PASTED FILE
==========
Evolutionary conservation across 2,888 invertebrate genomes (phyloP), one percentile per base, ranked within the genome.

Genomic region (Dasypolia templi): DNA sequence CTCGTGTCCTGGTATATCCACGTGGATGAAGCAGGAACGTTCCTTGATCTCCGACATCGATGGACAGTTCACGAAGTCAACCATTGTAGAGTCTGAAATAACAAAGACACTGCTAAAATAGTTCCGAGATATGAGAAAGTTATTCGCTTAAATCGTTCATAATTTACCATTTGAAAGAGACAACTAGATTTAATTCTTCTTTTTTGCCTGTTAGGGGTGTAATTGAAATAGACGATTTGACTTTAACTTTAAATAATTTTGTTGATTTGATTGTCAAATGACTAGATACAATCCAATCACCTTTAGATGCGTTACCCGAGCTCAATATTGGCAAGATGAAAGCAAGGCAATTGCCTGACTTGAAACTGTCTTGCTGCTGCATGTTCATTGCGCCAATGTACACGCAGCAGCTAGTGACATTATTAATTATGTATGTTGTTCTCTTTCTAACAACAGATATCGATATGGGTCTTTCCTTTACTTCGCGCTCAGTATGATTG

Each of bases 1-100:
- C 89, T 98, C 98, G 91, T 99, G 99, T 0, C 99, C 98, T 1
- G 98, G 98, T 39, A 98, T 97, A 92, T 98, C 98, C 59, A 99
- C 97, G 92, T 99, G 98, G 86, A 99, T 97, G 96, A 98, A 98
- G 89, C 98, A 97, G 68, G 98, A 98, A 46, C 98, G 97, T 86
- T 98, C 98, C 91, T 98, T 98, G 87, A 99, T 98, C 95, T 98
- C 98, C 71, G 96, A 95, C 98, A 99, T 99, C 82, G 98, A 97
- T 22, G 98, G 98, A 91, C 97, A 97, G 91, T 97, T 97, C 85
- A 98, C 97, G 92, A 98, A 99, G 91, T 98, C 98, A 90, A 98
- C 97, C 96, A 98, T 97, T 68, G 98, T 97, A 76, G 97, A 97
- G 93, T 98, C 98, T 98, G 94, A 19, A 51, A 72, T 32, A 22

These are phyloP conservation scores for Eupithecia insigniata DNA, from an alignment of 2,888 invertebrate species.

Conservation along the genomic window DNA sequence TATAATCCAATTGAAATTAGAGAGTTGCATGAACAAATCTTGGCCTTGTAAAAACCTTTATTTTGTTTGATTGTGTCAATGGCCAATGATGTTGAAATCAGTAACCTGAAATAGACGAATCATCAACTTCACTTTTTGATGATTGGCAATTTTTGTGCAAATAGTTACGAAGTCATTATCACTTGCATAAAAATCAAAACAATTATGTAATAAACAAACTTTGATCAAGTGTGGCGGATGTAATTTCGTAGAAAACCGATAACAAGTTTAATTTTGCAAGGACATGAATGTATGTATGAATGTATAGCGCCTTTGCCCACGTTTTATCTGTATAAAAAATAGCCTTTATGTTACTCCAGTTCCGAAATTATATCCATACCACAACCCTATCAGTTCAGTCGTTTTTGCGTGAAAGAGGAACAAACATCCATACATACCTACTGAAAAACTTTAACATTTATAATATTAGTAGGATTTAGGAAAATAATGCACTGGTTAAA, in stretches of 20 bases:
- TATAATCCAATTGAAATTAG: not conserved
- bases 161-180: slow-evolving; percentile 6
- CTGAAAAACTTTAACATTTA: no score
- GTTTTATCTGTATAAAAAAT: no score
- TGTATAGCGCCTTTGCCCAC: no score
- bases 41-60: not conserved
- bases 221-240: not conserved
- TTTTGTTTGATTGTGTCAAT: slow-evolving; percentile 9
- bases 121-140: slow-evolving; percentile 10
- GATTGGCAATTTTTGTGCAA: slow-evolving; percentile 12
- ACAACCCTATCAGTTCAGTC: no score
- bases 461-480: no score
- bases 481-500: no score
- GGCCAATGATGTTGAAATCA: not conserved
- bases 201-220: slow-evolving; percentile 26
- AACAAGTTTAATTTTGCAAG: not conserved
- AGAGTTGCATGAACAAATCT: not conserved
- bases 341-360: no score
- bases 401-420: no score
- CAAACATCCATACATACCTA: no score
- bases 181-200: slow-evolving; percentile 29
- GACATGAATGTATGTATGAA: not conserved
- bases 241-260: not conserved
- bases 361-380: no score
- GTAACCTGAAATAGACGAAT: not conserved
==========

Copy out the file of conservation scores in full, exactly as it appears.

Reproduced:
Evolutionary conservation across 2,888 invertebrate genomes (phyloP), one percentile per base, ranked within the genome.

Genomic region (Dasypolia templi): DNA sequence CTCGTGTCCTGGTATATCCACGTGGATGAAGCAGGAACGTTCCTTGATCTCCGACATCGATGGACAGTTCACGAAGTCAACCATTGTAGAGTCTGAAATAACAAAGACACTGCTAAAATAGTTCCGAGATATGAGAAAGTTATTCGCTTAAATCGTTCATAATTTACCATTTGAAAGAGACAACTAGATTTAATTCTTCTTTTTTGCCTGTTAGGGGTGTAATTGAAATAGACGATTTGACTTTAACTTTAAATAATTTTGTTGATTTGATTGTCAAATGACTAGATACAATCCAATCACCTTTAGATGCGTTACCCGAGCTCAATATTGGCAAGATGAAAGCAAGGCAATTGCCTGACTTGAAACTGTCTTGCTGCTGCATGTTCATTGCGCCAATGTACACGCAGCAGCTAGTGACATTATTAATTATGTATGTTGTTCTCTTTCTAACAACAGATATCGATATGGGTCTTTCCTTTACTTCGCGCTCAGTATGATTG

Each of bases 1-100:
- C 89, T 98, C 98, G 91, T 99, G 99, T 0, C 99, C 98, T 1
- G 98, G 98, T 39, A 98, T 97, A 92, T 98, C 98, C 59, A 99
- C 97, G 92, T 99, G 98, G 86, A 99, T 97, G 96, A 98, A 98
- G 89, C 98, A 97, G 68, G 98, A 98, A 46, C 98, G 97, T 86
- T 98, C 98, C 91, T 98, T 98, G 87, A 99, T 98, C 95, T 98
- C 98, C 71, G 96, A 95, C 98, A 99, T 99, C 82, G 98, A 97
- T 22, G 98, G 98, A 91, C 97, A 97, G 91, T 97, T 97, C 85
- A 98, C 97, G 92, A 98, A 99, G 91, T 98, C 98, A 90, A 98
- C 97, C 96, A 98, T 97, T 68, G 98, T 97, A 76, G 97, A 97
- G 93, T 98, C 98, T 98, G 94, A 19, A 51, A 72, T 32, A 22

These are phyloP conservation scores for Eupithecia insigniata DNA, from an alignment of 2,888 invertebrate species.

Conservation along the genomic window DNA sequence TATAATCCAATTGAAATTAGAGAGTTGCATGAACAAATCTTGGCCTTGTAAAAACCTTTATTTTGTTTGATTGTGTCAATGGCCAATGATGTTGAAATCAGTAACCTGAAATAGACGAATCATCAACTTCACTTTTTGATGATTGGCAATTTTTGTGCAAATAGTTACGAAGTCATTATCACTTGCATAAAAATCAAAACAATTATGTAATAAACAAACTTTGATCAAGTGTGGCGGATGTAATTTCGTAGAAAACCGATAACAAGTTTAATTTTGCAAGGACATGAATGTATGTATGAATGTATAGCGCCTTTGCCCACGTTTTATCTGTATAAAAAATAGCCTTTATGTTACTCCAGTTCCGAAATTATATCCATACCACAACCCTATCAGTTCAGTCGTTTTTGCGTGAAAGAGGAACAAACATCCATACATACCTACTGAAAAACTTTAACATTTATAATATTAGTAGGATTTAGGAAAATAATGCACTGGTTAAA, in stretches of 20 bases:
- TATAATCCAATTGAAATTAG: not conserved
- bases 161-180: slow-evolving; percentile 6
- CTGAAAAACTTTAACATTTA: no score
- GTTTTATCTGTATAAAAAAT: no score
- TGTATAGCGCCTTTGCCCAC: no score
- bases 41-60: not conserved
- bases 221-240: not conserved
- TTTTGTTTGATTGTGTCAAT: slow-evolving; percentile 9
- bases 121-140: slow-evolving; percentile 10
- GATTGGCAATTTTTGTGCAA: slow-evolving; percentile 12
- ACAACCCTATCAGTTCAGTC: no score
- bases 461-480: no score
- bases 481-500: no score
- GGCCAATGATGTTGAAATCA: not conserved
- bases 201-220: slow-evolving; percentile 26
- AACAAGTTTAATTTTGCAAG: not conserved
- AGAGTTGCATGAACAAATCT: not conserved
- bases 341-360: no score
- bases 401-420: no score
- CAAACATCCATACATACCTA: no score
- bases 181-200: slow-evolving; percentile 29
- GACATGAATGTATGTATGAA: not conserved
- bases 241-260: not conserved
- bases 361-380: no score
- GTAACCTGAAATAGACGAAT: not conserved